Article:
Chicago’s Four Star Anarchists and several other allied groups have issued a joint statement titled Remembering the Past, Fighting for Tomorrow. It includes a short history of May Day, an examination of present conditions, a positive vision for our world and a call to action.

I commend it to you as appropriate for this May Day, 2013. Click here to read it.

Solidarity!

★★★

In November, We Remember

Red November, Back November
by Ralph Chaplin

Red November, black November,
Bleak November, black and red.
Hallowed month of labor’s martyrs,
Labor’s heroes, labor’s dead.

Labor’s wrath and hope and sorrow,
Red the promise, black the threat,
Who are we not to remember?
Who are we to dare forget?

Black and red the colors blended,
Black and red the pledge we made,
Red until the fight is ended,
Black until the debt is paid.

In memory of the Haymarket Martyrs, who were executed by the State of Illinois in November of 1887.

What Does an Anarchist Look Like?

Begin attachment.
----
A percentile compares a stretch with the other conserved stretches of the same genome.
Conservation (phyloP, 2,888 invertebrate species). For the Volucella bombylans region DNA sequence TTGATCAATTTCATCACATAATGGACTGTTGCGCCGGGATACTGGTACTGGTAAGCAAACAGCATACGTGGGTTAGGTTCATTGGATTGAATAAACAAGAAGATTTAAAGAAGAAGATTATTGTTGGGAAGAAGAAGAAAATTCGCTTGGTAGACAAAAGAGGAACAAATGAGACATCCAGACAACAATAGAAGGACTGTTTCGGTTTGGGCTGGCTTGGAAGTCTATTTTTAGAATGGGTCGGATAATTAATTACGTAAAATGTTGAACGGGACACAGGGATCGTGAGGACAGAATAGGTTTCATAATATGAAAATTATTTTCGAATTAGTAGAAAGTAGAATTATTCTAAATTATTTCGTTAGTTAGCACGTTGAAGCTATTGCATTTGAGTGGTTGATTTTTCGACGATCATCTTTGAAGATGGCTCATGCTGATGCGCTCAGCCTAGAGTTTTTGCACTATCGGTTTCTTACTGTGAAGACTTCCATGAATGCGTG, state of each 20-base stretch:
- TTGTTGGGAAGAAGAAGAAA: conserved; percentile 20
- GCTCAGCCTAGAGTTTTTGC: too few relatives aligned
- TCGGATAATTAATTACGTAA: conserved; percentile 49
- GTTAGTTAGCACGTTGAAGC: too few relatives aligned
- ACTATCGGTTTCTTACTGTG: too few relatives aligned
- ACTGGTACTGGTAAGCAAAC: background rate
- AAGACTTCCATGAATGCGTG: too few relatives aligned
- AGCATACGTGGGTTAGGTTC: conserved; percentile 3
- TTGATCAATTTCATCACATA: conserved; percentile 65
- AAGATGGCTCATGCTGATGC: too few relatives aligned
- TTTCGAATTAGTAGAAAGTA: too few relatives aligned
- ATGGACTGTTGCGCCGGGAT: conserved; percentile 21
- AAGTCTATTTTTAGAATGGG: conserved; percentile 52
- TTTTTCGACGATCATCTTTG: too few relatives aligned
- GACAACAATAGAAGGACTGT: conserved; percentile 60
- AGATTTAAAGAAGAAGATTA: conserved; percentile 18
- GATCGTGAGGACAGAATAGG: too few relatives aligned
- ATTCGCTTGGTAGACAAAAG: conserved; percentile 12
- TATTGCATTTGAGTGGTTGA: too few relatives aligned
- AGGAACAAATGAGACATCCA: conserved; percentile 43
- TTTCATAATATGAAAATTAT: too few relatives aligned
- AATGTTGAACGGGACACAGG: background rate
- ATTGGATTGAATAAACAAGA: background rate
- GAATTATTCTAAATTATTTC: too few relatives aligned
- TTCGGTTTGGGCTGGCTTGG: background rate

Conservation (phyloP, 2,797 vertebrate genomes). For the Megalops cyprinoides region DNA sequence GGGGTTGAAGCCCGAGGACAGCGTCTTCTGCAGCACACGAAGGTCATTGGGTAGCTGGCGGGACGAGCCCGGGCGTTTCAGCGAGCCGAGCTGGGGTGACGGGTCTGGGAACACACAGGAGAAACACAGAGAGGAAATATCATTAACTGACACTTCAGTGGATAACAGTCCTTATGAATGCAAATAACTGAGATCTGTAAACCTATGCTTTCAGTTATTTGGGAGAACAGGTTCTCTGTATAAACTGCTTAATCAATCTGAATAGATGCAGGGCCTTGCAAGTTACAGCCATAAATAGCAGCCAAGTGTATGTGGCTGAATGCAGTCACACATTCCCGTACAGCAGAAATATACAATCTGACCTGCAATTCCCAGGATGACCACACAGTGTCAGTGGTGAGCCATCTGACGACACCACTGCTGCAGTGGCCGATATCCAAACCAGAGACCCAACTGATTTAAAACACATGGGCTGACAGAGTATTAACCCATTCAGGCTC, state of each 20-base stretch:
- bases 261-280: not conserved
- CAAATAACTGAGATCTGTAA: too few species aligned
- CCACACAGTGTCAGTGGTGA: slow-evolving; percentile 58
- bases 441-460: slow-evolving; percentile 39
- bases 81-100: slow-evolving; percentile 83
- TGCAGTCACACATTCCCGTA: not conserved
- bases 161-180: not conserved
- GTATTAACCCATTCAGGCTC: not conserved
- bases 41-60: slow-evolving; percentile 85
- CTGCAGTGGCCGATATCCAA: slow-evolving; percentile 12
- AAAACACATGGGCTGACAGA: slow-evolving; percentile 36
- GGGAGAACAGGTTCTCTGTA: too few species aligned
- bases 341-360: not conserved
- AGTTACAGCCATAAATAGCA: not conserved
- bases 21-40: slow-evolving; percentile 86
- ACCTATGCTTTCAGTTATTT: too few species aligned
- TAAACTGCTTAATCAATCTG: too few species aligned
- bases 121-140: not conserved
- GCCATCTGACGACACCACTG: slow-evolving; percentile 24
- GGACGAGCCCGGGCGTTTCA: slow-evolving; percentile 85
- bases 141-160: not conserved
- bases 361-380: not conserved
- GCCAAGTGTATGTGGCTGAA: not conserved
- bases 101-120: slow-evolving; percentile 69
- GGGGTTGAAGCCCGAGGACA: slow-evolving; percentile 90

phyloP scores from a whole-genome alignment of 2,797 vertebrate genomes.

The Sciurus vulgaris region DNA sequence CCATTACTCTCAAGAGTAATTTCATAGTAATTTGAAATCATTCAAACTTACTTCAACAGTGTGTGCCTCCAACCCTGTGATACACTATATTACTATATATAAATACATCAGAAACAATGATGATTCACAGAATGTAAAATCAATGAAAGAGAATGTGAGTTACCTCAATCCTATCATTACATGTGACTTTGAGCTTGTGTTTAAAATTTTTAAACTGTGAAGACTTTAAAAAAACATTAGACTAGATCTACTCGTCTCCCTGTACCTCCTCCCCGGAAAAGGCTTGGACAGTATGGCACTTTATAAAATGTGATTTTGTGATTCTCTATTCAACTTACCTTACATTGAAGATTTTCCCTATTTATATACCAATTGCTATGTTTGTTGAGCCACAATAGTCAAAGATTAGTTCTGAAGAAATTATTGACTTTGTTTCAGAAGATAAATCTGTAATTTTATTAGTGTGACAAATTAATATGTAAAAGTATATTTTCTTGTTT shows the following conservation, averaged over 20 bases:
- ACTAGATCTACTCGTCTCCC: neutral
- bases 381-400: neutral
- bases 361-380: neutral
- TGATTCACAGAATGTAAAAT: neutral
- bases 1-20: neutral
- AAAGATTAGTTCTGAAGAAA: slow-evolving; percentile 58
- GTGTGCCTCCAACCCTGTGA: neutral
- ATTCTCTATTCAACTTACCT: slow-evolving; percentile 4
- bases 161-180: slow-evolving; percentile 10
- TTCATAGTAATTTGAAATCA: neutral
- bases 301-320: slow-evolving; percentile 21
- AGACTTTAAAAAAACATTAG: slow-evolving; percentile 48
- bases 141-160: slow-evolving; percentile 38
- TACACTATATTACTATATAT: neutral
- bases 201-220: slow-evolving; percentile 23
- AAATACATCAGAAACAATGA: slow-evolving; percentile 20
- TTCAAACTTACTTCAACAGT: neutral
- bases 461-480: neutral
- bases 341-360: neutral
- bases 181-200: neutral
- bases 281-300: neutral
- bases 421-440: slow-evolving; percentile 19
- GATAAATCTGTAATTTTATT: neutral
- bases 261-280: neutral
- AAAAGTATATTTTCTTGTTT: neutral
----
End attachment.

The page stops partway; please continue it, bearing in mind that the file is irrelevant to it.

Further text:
Some of the mainstream journalists in Chicago seem to asking the right questions. Who are these Anarchists and what do they really believe?

A couple of articles hit my news aggregator this morning (both originally from the Sun Times).

What does an anarchist look like — or stand for? [Chicago Sun-Times] – I know what you’re thinking: Unwashed skinny guys wearing dirty black jeans, dirty black shirts and dirty black bandanas covering their dirty white faces.

Tired of wars, anarchist seeks new social order. [Four Star Anarchist Organization] – John Slavin, 30, teaches chemistry at City Colleges, performs post-doctoral research as a visiting scholar at Northwestern University and lives in Logan Square with his partner and their soon-to-be 1-year-old child. He’s also an anarchist.

A Curse For Kings

A curse upon each king who leads his state,
No matter what his plea, to this foul game,
And may it end his wicked dynasty,